Mouse: Mine is a long and a sad tale!
Alice: It is a long tail, certainly; but why do you call it sad?
– Alice in Wonderland
I had met him online. When I told him I am gay, married to a woman and also out to her, he found it interesting but had many doubts. He asked how my wife adjusted; wasn’t it unfair to her; could I not have come out to my parents and avoided a messy marriage, why didn’t I do it.
Initially, I tried not getting into my personal details. It’s of no use repeating them. So I talked about the books he had mentioned as his favourites, which I thought were impressive. I talked about Milan Kundera and how a book by him had once prompted me to take a life-changing decision.
But he returned to my personal life. If now you are looking for a partner, aren’t you putting three people (including my kid) in difficulty, he asked. Now that the cat is out of the bag, would you both (wife and I) still plan to stay together?
I explained to him the nature of my relationship with my wife and told him that she is a dear friend. I have nothing (much) to hide from her. But I also told him I had not been hiding any cat in my bag deliberately. I accept that I was irresponsible, but refuse to take any blame, for marrying a woman. It was not entirely my fault.
He still found my life interesting and asked for a coffee meeting. I obliged.
My heart went dhak-dhak as I waited for him. Finally, he arrived. It was raining slightly. I wanted to have a soup and he too.
As we settled down in the restaurant, I felt like an unprepared student in an exam hall. Blank. I started by asking him which company he was working for, what did he graduate in and some such questions. He replied and then asked about my work. I replied.
As we had the soup, I found myself in a place I try avoiding – speaking about the hows and whys of my life. The logic or the lack of it. Why I came to Mumbai (I consider this as an exile; because I felt unsettled in Kerala), why did I not tell my parents (at that time it was unimaginable); why did I become a media professional (because I didn’t know how to do what I loved to).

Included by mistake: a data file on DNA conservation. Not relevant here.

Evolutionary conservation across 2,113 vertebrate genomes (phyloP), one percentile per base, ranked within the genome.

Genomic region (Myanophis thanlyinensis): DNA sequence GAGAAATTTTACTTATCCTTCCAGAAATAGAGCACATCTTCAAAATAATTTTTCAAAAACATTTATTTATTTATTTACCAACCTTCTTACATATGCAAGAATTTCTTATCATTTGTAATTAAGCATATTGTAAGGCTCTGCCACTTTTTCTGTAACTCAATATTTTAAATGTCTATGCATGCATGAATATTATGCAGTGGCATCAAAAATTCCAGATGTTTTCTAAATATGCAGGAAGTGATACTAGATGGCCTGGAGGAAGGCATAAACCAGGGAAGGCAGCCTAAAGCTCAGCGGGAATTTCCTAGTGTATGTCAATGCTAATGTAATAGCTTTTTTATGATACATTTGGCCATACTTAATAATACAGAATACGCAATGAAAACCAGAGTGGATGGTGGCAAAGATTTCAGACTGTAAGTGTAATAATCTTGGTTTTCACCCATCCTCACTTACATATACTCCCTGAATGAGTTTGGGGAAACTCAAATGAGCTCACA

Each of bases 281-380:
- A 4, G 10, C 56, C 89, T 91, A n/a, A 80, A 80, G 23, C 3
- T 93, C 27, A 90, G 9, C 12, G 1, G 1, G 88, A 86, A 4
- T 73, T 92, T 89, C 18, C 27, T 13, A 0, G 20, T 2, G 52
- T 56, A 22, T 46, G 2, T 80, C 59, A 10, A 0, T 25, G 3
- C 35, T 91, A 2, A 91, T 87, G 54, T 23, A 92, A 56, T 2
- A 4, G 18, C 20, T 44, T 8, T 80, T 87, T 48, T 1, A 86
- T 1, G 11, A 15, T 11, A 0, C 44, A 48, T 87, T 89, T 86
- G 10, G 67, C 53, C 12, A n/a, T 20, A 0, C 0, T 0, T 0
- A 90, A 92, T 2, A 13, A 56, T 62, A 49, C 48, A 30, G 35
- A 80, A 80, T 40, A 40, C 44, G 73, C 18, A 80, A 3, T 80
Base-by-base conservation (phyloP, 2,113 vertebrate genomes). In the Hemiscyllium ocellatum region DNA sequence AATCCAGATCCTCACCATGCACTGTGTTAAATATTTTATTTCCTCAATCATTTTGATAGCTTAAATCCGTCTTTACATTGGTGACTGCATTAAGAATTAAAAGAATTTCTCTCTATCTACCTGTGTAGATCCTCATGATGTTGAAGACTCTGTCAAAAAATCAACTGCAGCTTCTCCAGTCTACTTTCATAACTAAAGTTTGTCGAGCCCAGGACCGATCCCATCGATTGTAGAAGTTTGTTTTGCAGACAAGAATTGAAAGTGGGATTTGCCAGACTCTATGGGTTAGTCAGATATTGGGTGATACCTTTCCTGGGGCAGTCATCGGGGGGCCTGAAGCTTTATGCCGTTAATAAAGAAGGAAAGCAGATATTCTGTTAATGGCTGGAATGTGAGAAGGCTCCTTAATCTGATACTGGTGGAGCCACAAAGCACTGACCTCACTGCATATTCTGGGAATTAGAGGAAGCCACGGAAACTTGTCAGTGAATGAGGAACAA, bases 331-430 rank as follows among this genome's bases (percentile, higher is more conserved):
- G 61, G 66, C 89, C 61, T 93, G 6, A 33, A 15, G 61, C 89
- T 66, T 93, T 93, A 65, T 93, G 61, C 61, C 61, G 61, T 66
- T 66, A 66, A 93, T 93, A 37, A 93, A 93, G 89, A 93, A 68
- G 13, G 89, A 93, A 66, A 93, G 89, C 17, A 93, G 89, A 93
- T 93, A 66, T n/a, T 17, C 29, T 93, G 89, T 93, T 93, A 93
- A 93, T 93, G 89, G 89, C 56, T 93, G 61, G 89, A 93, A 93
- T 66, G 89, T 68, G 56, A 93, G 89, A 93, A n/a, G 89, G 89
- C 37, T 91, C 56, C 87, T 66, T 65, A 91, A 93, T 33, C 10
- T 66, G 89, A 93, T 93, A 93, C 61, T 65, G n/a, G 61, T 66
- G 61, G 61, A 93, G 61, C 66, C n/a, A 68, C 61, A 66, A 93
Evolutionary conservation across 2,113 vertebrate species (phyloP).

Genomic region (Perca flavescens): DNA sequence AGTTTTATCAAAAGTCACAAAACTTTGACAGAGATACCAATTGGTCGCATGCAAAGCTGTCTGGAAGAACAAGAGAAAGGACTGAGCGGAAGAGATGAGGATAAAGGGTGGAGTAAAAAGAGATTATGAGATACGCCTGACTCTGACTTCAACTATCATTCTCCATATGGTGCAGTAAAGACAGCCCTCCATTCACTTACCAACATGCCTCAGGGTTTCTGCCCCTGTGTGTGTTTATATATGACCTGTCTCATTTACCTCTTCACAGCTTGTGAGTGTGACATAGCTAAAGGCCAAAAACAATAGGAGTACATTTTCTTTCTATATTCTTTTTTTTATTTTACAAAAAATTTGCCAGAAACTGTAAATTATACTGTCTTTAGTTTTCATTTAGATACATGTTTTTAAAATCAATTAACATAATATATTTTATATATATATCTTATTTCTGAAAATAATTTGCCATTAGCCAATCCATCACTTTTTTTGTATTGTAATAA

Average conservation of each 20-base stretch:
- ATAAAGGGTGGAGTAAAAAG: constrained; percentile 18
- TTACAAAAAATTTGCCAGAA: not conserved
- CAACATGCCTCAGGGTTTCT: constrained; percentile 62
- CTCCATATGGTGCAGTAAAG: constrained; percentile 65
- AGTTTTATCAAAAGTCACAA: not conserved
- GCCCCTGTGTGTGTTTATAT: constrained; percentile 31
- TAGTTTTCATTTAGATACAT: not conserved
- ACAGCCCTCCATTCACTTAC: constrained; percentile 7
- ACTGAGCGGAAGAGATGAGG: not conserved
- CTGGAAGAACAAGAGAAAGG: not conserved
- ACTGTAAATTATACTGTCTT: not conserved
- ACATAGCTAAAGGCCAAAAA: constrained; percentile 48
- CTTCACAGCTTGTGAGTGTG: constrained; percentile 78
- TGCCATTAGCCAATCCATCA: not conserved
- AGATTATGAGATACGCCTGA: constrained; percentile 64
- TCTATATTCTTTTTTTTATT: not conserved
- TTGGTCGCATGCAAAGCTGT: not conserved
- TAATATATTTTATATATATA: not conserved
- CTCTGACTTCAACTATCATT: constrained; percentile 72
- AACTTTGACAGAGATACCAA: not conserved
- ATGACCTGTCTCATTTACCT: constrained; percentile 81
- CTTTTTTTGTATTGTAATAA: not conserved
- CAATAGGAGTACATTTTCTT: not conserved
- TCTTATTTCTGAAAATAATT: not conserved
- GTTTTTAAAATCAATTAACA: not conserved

In the barely two-hour-long meeting, like a know-all Big Brother, I gave him gyan about great philosophical puzzles of life; unleashed my socio-political convictions on him; even surprised myself by giving him some unsolicited career advice. At least twice I found us both yawning. I wondered whether this was indeed the meeting that I was yearning for.
And then he asked me: Why did you want to meet me? I said: Because this is for the first time I am meeting somebody on a date.
I uttered the last word with much hesitation – it was barely audible to myself.
What did you say, he asked. I said: This is the first time I am meeting somebody out of the NGO-activist circle, I clarified (to him and to myself: no, this is not a date).
As we got up and walked out of the hotel, I told him about my routine. Wake up early morning; cook a little bit; go to office early; return late; weekend trips to my family who don’t stay with me.
At this, he broke in: You live a very fragmented life. You are pulled from all sides. On top of it all, you also have a kid. Kids are a big responsibility. I wouldn’t want to live such a life. Had I been in your place I would have decided to be all by myself.
As we shook our hands to leave, he said we will meet again. I will message you, I told him (I haven’t, until now).
On this stage, I feel as comfortable as in mother's womb
-- Ganpat Ramchandra Belwalkar in Natsamrat
For me, the significance of year 1991 is not that Manmohan Singh introduced the so-called economic reforms and that the terrible beauty of consumerism took birth but it was the year I could have opened up to myself – not just sexually but by all means.